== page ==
On December 26, 2010, the Supreme Court of Canada held in Century Services Inc. v. Canada (Attorney General), 2010 SCC 60 (“Century”) that the Crown does not enjoy super-priority in relation to unremitted Goods and Services Tax (“GST”) under the provisions of the Companies’ Creditors Arrangements Act (“CCAA”). Century Services Inc. was successfully represented by lead counsel Mary Buttery, now the head of Davis LLP’s Business Solutions and Restructuring Group in Vancouver.  

     The Court in Century was asked to interpret a potential discrepancy between competing provisions of the Excise Tax Act (“ETA”) which provides for a deemed trust for unremitted GST in favour of the Crown except in bankruptcy, and the CCAA which contains no such provision. The effect of this decision was to harmonise the treatment of unremitted GST in CCAA and Bankruptcy and Insolvency Act (“BIA”) proceedings. The Court noted that the two acts are meant to operate in tandem and accordingly interpreted them harmoniously.  


     The dispute arose over the sale of certain redundant assets by the debtor company Ted LeRoy Trucking Ltd. during a CCAA proceeding. The assets were sold, and the majority of the proceeds were paid to Century as the senior secured creditor. However, a portion of the proceeds (the “Disputed Funds”) were held by the Monitor on account of GST, because the result of the restructuring was unclear, and the Crown’s priority for GST would vary depending on the outcome.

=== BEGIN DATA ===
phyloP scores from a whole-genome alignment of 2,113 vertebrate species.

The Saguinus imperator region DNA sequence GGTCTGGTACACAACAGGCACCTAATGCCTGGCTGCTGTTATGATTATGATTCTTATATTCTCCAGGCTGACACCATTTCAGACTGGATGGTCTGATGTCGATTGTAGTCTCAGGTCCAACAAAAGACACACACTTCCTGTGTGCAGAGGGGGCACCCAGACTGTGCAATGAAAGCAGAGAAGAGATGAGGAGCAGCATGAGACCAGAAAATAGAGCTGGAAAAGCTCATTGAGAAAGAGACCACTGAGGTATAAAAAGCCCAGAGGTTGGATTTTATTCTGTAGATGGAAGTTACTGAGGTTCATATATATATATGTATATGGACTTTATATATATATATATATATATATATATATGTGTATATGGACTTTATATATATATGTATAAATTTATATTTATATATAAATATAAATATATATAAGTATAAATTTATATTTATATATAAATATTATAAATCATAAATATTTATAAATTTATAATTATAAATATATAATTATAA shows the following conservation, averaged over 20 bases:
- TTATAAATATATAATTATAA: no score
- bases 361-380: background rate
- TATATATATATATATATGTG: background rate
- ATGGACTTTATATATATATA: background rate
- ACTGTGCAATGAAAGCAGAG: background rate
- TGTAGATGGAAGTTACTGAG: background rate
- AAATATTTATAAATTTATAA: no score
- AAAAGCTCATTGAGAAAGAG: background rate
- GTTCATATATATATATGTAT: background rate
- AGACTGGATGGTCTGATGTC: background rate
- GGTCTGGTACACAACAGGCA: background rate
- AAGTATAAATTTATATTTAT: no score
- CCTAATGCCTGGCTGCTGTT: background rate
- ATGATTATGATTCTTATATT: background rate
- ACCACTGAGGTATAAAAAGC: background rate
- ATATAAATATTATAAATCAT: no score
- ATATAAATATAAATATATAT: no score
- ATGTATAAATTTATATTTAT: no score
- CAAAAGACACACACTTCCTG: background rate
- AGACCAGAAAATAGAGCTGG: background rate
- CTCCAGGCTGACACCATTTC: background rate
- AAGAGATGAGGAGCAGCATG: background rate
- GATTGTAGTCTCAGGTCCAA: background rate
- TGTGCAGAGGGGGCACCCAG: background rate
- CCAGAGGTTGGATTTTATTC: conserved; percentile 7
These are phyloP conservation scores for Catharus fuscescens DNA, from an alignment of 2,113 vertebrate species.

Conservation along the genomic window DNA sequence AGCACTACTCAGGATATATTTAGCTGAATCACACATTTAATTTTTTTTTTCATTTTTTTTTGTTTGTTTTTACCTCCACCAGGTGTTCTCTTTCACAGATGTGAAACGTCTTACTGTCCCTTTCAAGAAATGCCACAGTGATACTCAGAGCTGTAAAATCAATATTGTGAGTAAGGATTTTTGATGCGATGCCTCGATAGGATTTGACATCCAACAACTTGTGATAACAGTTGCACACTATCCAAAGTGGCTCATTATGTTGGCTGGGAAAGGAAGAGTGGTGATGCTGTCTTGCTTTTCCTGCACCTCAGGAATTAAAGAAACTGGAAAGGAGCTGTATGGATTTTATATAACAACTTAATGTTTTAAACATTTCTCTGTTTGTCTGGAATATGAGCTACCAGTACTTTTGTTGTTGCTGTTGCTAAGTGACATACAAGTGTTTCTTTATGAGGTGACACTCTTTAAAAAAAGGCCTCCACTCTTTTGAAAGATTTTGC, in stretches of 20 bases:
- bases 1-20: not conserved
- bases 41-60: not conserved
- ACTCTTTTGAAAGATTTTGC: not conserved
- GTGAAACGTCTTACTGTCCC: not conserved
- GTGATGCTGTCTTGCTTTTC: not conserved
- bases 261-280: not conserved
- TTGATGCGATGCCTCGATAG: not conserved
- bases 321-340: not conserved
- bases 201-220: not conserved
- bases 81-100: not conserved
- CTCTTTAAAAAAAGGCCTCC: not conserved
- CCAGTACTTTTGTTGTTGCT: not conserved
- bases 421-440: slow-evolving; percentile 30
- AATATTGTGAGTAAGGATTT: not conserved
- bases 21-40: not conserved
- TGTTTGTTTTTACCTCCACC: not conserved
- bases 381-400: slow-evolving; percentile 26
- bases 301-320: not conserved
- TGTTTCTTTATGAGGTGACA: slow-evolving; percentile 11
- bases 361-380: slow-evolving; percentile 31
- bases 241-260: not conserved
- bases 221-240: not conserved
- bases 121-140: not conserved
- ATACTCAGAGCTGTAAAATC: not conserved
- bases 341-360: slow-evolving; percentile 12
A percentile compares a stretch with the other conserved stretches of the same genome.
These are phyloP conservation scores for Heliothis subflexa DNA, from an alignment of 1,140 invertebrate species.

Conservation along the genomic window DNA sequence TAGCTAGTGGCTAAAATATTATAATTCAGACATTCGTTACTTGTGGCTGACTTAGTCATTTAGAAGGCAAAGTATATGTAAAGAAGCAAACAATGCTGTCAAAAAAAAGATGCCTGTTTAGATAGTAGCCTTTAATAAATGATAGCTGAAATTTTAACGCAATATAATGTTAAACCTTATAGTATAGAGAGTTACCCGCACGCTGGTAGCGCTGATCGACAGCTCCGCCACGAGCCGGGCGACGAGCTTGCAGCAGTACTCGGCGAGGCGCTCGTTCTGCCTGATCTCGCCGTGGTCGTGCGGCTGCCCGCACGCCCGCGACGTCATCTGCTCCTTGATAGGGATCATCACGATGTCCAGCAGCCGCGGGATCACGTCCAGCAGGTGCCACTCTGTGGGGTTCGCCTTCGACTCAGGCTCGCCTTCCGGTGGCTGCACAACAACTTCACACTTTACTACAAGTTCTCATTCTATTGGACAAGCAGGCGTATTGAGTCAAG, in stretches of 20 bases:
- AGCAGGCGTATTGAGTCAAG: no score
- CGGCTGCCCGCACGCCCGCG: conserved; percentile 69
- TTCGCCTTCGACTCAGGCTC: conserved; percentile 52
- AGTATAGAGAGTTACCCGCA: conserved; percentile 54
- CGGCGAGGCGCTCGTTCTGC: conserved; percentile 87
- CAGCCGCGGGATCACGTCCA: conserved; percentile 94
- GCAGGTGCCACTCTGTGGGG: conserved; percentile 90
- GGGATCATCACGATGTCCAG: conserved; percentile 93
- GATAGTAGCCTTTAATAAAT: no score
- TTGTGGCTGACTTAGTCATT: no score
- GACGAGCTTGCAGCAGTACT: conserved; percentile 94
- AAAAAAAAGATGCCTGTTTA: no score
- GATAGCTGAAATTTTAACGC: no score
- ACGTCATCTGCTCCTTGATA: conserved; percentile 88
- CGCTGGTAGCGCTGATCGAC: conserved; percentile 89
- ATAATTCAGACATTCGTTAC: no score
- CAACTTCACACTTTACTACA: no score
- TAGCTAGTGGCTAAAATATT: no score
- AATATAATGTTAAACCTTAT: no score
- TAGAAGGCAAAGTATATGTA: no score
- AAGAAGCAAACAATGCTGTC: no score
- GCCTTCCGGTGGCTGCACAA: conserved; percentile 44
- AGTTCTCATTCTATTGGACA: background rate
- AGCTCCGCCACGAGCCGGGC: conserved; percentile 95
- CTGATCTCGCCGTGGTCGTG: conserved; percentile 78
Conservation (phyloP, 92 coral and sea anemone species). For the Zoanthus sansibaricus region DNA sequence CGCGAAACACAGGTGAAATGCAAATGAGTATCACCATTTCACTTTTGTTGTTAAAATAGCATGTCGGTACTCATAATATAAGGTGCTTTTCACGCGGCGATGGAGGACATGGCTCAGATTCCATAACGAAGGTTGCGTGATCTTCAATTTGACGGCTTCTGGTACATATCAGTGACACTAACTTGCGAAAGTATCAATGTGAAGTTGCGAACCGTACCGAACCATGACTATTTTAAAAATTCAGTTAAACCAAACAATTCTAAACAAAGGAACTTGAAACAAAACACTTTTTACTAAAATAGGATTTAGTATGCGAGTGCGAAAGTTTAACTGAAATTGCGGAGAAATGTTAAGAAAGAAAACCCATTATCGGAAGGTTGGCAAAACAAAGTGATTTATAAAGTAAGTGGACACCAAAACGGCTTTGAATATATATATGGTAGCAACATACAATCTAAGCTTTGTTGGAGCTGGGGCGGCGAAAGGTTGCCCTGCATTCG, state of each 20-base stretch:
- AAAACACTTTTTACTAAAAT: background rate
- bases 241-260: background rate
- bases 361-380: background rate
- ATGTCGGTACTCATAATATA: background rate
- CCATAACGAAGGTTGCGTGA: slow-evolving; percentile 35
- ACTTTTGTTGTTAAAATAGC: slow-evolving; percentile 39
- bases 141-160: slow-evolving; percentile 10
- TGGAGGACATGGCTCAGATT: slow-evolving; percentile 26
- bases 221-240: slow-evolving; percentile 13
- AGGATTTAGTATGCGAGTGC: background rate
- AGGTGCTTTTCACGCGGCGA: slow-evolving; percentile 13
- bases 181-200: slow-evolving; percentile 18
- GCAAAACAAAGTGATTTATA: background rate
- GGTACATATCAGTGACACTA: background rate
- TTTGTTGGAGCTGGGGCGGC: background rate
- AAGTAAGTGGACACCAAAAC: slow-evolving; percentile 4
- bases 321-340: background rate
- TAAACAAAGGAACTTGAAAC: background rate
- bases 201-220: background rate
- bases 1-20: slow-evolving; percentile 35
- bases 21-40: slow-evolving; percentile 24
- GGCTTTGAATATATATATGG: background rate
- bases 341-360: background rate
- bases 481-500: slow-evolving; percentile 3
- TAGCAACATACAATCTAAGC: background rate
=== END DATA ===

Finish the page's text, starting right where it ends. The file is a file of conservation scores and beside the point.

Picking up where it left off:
The CCAA restructuring was not successful, and the stay of proceedings was lifted for the limited purpose of allowing the debtor to file for bankruptcy. The Crown unsuccessfully contested the stay being lifted for this limited purpose because a bankruptcy would eliminate the Crown’s deemed trust, arguing that:

  1. Pursuant to the ETA the Crown held the property of the debtor, including the Disputed Funds, in trust on account of unremitted GST, and that this deemed trust was not affected by the CCAA proceedings;  
  2. The supervising judge did not have the authority to lift the stay for the sole purpose of allowing the debtor to file for bankruptcy when he knew that any restructuring under the CCAA was doomed to fail; and  
  3. The effect of putting the Disputed Funds into the Monitor’s trust account created an express trust in favour of the Crown.  

     The Crown appealed the decision of Brenner CJ's (as he then was), and argued that the Court ought to have recognized the Crown’s deemed trust under the ETA, and that there was no discretion left to the Court to suspend the operation of the deemed trust. The British Columbia Court of Appeal agreed, and overturned the trial court’s decision, finding that when the restructuring efforts of the debtor came to an end, the chambers judge did not have the discretion to ignore the deemed trust provisions under the ETA. The Court also found that an express trust had been created by the chambers judge when the funds were first segregated to the Monitor.

     Century sought and obtained leave to appeal the decision to the Supreme Court of Canada.  

Supreme Court of Canada’s Analysis and Decision

     Section 222(3) of the ETA provides that, despite any statute, other than the BIA, all property of a debtor is deemed to be held in trust for the Crown for unremitted GST. However, section 37 of the CCAA (formerly s. 18.3) provides that any statutorily deemed trusts in favour of the Crown are not effect unless:

  1. they would be regarded as a trust in the absence of the statutory provision; or  
  2. the trust is one of those enumerated in s. 37(2) of the CCAA, which deals primarily with unremitted employment insurance premiums, CPP contributions, and other employee withholdings. Unremitted GST is not included in the enumerated list.